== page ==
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World's most environmentally sensitive tidal stream generator to hit the market

Renewable Devices Marine has developed a unique tidal stream turbine, the Capricorn Marine Turbine, which has been designed to generate electricity from the high efficiency extraction of energy from tidal marine flows

tidal stream generator
The Capricorn Marine Turbine is the worlds most environmentally sensitive tidal stream generator

Renewable Devices Marine Ltd has already secured a private funding package, as well as securing £100,000 worth of innovation funding form the Scottish Government. Within 18 months the company aims to have deployed the lowest cost, most reliable and most environmentally sound tidal stream generator commercially available anywhere in the world. 

The Capricorn Marine Turbine contains innovations relating to the following areas: The innovative Bk97 buoyancy control system allows for extremely simple and low cost deployment of the Capricorn turbine. Extremely accurate and reliable buoyancy control using the Bk97 system allows the turbine to be floated out to it’s deployment site, whilst also providing a very controllable means of sinking the turbine on to its foundations and raising it for maintenance purposes, with minimal sub-sea intervention from divers or underwater vehicles being necessary. 

The Capricorn Marine Turbine has a horizontal axis, contra-rotating, twin rotor architecture. Each rotor has three blades, designed to be bi-directional in operation, thus negating the need for a yaw mechanism.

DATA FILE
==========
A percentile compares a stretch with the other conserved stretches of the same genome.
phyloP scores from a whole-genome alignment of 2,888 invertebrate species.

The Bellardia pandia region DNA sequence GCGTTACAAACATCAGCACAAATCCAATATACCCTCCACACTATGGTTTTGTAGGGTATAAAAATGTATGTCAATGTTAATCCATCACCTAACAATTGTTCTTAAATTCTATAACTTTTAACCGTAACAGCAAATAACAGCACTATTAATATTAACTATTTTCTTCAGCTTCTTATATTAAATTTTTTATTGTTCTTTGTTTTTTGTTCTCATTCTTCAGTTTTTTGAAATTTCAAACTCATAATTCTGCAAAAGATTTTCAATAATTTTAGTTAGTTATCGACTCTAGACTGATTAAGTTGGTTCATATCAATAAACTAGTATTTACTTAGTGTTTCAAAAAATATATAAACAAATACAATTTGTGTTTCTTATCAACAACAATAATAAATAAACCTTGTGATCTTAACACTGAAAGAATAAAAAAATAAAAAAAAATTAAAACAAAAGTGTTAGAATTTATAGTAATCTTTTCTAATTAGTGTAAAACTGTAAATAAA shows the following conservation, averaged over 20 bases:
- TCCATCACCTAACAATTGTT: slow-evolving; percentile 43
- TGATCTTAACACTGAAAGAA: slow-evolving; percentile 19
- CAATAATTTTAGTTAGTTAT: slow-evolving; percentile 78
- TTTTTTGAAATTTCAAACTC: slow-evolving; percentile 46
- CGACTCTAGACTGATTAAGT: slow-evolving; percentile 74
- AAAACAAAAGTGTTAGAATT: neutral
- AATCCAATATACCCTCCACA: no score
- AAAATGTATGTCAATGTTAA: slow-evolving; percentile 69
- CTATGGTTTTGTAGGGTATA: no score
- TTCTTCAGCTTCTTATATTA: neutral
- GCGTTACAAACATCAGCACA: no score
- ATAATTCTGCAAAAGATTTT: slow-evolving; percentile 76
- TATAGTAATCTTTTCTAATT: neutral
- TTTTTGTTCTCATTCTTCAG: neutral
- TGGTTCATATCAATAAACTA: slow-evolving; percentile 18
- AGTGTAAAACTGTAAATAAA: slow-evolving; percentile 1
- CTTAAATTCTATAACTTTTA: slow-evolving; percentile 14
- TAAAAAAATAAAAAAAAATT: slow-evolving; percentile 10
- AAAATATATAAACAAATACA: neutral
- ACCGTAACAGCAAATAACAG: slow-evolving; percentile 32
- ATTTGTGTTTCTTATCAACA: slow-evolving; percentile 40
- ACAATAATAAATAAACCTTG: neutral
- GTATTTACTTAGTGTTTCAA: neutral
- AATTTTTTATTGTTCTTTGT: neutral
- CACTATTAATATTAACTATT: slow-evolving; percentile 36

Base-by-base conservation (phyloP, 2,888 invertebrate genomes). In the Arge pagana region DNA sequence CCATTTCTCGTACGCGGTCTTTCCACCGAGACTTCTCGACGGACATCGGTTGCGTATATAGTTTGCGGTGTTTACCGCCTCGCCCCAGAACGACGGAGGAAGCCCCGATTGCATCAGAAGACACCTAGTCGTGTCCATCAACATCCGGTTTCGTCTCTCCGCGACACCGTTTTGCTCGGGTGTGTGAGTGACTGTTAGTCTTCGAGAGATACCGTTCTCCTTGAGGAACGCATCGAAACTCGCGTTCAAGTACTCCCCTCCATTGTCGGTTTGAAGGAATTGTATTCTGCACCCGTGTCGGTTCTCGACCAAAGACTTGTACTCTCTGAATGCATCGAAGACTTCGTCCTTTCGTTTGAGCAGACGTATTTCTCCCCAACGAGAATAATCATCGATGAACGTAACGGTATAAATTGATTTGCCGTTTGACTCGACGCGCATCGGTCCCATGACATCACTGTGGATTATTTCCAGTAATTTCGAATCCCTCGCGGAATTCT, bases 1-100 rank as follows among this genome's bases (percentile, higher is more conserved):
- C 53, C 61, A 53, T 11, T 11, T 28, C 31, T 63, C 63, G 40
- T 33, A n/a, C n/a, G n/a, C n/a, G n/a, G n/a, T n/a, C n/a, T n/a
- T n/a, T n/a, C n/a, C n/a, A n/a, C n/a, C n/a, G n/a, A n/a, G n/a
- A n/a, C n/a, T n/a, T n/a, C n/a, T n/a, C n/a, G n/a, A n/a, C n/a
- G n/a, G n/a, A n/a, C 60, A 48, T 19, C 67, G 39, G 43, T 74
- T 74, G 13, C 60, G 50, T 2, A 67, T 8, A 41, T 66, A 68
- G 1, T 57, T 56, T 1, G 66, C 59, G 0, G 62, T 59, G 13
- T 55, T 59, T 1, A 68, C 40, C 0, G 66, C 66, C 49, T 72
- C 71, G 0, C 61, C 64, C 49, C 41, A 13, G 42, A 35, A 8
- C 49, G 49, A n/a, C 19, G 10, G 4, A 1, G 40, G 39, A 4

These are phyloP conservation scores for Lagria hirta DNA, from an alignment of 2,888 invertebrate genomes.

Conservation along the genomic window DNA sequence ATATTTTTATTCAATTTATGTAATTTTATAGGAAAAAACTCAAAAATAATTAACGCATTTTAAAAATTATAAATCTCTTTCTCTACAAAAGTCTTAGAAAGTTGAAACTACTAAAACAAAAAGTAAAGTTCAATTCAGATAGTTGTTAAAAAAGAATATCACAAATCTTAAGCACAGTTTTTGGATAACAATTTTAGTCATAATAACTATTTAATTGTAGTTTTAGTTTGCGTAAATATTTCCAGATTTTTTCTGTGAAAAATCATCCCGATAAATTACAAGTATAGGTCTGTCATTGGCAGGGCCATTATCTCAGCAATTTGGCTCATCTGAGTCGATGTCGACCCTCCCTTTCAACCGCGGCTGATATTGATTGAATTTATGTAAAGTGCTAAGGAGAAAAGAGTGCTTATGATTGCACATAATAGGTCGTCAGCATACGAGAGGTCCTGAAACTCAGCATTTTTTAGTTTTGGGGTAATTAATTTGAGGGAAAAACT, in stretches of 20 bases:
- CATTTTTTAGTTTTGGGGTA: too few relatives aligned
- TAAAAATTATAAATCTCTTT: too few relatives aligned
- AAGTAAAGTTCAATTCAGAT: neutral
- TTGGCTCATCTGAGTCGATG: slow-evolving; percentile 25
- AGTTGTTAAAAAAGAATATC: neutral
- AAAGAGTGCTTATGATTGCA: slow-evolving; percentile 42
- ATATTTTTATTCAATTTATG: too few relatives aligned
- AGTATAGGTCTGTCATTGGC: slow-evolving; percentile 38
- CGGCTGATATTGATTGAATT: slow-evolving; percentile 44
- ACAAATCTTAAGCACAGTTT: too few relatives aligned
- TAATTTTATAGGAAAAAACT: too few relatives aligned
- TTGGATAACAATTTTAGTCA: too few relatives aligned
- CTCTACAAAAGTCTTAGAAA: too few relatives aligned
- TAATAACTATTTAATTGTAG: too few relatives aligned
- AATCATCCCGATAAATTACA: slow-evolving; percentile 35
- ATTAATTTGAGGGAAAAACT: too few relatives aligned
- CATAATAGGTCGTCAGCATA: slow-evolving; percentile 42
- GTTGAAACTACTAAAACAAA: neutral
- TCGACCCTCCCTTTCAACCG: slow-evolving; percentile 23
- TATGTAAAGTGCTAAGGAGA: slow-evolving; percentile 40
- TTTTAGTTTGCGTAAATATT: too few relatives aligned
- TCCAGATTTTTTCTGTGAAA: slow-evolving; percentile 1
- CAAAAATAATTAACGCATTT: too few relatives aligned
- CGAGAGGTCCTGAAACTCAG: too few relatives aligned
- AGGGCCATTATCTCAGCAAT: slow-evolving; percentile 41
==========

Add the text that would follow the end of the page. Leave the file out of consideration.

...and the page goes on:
The impact of sub-sea industry on marine life is well documented however the understanding of the effect on navigation by marine mammals is a new field of marine biology. Recent studies have shown that noise at certain low frequency ranges has a negative impact on the navigational abilities marine mammals causing stranding and sometimes resulting in the death of whole pods. Studies have concluded that a single tidal flow turbine operates below these frequencies however the acoustic emissions from arrays of tidal stream turbines will enter into the spectrum that is known to interfere with the navigation of marine mammals. In November 2012 SRM Projects Ltd was forced to withdraw its licence application for a turbine array in Blackney Passage, British Columbia due to the acoustic risk to marine mammals. The design of a turbine that can be deployed in sensitive areas will expand the global tidal stream resource benefiting the tidal stream industry as a whole. As the UK currently enjoys the market share of this emerging industry the benefits of this technology to the Scottish and UK economy will be substantial.

Much of the cost of deployment and maintenance of tidal stream turbines concerns the lifting and retrieval of the units. All sub-sea systems, those which are physically attached to foundations (rather than floating devices tethered by chain, rod or cable) are transported using large vessels with the capacity and crainage to lift and deploy turbines in excess of 25 tonnes. These vessels are expensive and the lifting relies upon favourable weather conditions. The Bk97 buoyancy system allows for the capricorn turbine to be towed to site as a barge and then sunk and lifted using small and medium sized vessels. this reduces the cost of maintenance and eliminates the risks associated with lifting at sea. At full buoyancy the turbine floats, and can be serviced at the deployment site, or towed to dock for replacement. 

Currently the cost of manufacture, maintenance short lifespan and environmental impact of marine turbines makes their wide scale deployment uneconomic when compared to existing forms of electricity generation. The UK Government’s technology Strategy Board has made the reduction of manufacture, installation and operation costs of the next generation of tidal device a highest priority. This invention will reduce the environmental impact, reduce cost of manufacture, and increase the lifespan of tidal stream generation.